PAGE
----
UCF Global Perspectives


Chinese Officials Release Canadian after Two Years

Yihui Tang, Lester N. Mandell Diplomacy Fellow

September 23, 2016

Kevin Garratt, a Canadian citizen, returned home from China on Thursday after being tried for espionage (NYT, BBC, CNN International). Garratt and his wife owned a small coffee shop in China and carried out Christian aid work to help North Korean refugees since 1984 (BBC, NYT). They were both arrested in August 2014 in Dandong, a city next to the border of North Korea. Chinese officials announced in January that Garratt would be on trial and released his wife on bail in February 2015 (NYT).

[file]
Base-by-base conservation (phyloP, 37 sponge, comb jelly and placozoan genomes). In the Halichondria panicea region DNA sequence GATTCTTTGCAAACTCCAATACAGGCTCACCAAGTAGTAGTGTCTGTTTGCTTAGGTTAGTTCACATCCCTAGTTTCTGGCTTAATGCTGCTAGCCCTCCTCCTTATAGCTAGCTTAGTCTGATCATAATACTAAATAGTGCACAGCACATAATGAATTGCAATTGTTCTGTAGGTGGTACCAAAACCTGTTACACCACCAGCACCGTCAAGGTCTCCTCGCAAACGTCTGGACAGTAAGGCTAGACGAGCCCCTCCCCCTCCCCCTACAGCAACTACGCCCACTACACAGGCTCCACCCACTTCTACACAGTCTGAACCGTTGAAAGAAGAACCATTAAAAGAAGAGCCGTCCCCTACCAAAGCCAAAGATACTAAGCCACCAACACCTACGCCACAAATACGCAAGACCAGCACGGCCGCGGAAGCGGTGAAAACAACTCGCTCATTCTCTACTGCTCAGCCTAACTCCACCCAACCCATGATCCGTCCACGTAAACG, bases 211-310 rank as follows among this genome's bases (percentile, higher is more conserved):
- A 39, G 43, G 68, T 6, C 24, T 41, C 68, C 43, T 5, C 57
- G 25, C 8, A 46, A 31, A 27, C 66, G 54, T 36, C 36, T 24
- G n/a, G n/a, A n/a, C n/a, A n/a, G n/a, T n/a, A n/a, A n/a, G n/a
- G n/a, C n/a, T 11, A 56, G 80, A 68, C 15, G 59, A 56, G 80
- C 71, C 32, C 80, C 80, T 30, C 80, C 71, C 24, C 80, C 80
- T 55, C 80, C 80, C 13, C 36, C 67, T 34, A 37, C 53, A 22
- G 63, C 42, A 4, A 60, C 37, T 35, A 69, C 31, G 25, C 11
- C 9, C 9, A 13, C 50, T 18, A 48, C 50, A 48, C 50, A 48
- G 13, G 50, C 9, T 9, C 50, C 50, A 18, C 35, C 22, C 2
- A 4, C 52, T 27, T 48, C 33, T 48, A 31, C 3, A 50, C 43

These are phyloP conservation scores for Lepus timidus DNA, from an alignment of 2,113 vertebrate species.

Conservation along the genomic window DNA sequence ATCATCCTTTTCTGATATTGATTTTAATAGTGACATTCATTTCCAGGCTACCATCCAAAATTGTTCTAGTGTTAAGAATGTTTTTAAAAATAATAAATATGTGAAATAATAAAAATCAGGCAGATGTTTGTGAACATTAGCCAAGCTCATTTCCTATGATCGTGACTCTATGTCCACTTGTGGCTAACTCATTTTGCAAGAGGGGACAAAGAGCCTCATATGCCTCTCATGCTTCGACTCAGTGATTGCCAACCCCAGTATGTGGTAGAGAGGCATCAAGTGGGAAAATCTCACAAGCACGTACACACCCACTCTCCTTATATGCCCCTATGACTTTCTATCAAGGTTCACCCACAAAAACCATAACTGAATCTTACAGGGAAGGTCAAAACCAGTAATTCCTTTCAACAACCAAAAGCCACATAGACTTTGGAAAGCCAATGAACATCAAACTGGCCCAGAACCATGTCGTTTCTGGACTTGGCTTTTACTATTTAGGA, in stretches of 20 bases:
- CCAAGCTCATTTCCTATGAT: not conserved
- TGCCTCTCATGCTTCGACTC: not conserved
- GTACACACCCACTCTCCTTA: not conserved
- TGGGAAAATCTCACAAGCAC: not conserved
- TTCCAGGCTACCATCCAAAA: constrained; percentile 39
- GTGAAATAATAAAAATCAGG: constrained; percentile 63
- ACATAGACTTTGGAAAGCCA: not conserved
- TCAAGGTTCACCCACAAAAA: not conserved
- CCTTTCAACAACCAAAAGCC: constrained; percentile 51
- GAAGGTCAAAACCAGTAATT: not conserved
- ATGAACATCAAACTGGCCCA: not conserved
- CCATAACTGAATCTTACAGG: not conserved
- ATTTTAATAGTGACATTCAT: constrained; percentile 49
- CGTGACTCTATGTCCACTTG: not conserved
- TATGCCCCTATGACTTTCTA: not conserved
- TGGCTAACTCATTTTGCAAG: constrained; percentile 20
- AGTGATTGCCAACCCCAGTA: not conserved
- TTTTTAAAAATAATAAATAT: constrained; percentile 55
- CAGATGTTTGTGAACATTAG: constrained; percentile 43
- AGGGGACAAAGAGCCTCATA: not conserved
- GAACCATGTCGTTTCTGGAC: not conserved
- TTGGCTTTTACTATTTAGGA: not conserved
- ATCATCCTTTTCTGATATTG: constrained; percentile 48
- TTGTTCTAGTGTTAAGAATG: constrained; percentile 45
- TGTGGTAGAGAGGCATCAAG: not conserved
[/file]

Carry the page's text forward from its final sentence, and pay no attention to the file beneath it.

Relations between Canada and China were dampened because of Garratt’s detention (NYT). However, Chinese Premier Li Keqiang assured Canadian Prime Minister Justin Trudeau that Garratt would be treated humanely. According to Foreign Minister Stephane Dion, Canadian officials did not make concessions for Garratt’s return (BBC). Chinese officials released Garratt after Trudeau’s recent visit to China, which was his first (BBC). A statement from the family said that “the Garratt family thanks everyone for their thoughts and prayers, and also thanks to many individuals who worked to secure Kevin’s release” (BBC, NYT).







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